PiN Faculty Member - Tracy Young-Pearse, PhD

Tracy Young-Pearse, PhD

Associate Professor of Neurology

Brigham and Women's Hospital
Building for Transformative Medicine, Room 100160
60 Fenwood Dr.
Boston, MA 02115
Tel: 617-525-5783
Fax: 617-525-5252
Visit my lab page here.

Our lab aims to understand the functions of genes identified in neurodegenerative and neurodevelopmental disorders of the human brain such as schizophrenia, Alzheimer’s disease (AD), bipolar disorder, autism and intellectual disability. We use a variety of molecular and biochemical techniques in conjunction with rodents and induced pluripotent stem cell (iPSC) experimental systems to understand the normal and pathological functions of genes involved in these disorders. By elucidating the normal functions and mechanisms of action of these genes and how mutations cause pathology, we hope to better understand both the fundamental causes of these devastating diseases and the normal development and functioning of the brain.

AD is a neurodegenerative disorder characterized by dysfunction and deterioration of neurons resulting in loss of memory and progressive cognitive decline. Current treatments are aimed only at symptom management. We are using iPSC technology coupled to comprehensive studies of patient populations to understand the cellular and molecular mechanisms underlying AD in an effort to break down these barriers. We have made iPSC lines from over 50 different people – some of whom had dramatic cognitive decline with age and developed AD and others who lived to be beyond the age of 80 with perfect cognition and no AD pathology in their brain. We are investigating how the genetics of these different individuals contributed to their risk for neurological diseases such as AD by studying neurons and glia derived from these stem cells. The ultimate, long term goal is to use this system to develop algorithms that will both predict AD and determine the underlying cause of AD in different individuals.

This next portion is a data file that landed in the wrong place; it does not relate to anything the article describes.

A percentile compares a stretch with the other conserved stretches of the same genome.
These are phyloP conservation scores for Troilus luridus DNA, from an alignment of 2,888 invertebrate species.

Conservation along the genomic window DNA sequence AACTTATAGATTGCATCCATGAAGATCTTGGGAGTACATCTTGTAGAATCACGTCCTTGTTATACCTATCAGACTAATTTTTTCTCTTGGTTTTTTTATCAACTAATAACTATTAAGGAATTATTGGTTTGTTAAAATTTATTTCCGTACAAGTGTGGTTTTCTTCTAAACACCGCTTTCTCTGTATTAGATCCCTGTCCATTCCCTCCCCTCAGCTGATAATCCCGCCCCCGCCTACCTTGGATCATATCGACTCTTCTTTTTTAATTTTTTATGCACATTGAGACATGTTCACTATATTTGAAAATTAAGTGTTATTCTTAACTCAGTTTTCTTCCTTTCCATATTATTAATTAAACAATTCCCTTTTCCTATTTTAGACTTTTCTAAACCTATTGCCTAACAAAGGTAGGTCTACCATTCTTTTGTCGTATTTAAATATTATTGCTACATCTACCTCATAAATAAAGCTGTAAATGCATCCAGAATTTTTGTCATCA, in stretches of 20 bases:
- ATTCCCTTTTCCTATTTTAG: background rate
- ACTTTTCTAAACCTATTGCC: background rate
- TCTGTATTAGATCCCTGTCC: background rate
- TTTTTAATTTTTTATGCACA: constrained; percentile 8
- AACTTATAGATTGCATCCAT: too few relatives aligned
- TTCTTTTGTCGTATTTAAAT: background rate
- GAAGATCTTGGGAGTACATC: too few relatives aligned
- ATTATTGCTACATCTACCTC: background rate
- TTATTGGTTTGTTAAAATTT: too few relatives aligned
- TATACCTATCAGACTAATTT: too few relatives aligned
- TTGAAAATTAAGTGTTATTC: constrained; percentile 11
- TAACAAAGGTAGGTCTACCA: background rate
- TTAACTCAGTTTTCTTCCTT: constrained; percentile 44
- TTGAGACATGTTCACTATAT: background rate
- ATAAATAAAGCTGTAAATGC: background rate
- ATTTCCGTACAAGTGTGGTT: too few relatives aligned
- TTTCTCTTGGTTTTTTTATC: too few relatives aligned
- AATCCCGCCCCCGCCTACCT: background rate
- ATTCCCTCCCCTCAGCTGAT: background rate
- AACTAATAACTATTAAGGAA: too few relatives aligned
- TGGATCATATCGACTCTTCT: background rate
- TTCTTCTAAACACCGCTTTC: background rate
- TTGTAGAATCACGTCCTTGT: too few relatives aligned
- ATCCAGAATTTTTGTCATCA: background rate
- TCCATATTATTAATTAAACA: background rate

There is an urgent need for new therapies for neurodevelopment disorders. However, understanding autism and mental illness at a cell and molecular level is a daunting task, and the field is not yet ready to design drugs targeting the molecular pathways underlying complex disorders of the brain. The identification and study of convergent molecular pathways and cellular processes relevant to human brain diseases will facilitate progress toward the development of new interventions. To this end, our approach involves integrating expression and molecular profiling data from the human brain with genetic and clinical data to identify candidate genes and pathways with high likelihood of relevance to complex brain disorders. We use the complementary experimental systems of in vitro human neuronal and glial cultures and in vivo modulation of gene expression in rodents.

Last Update: 9/16/2020


For a complete listing of publications click here.



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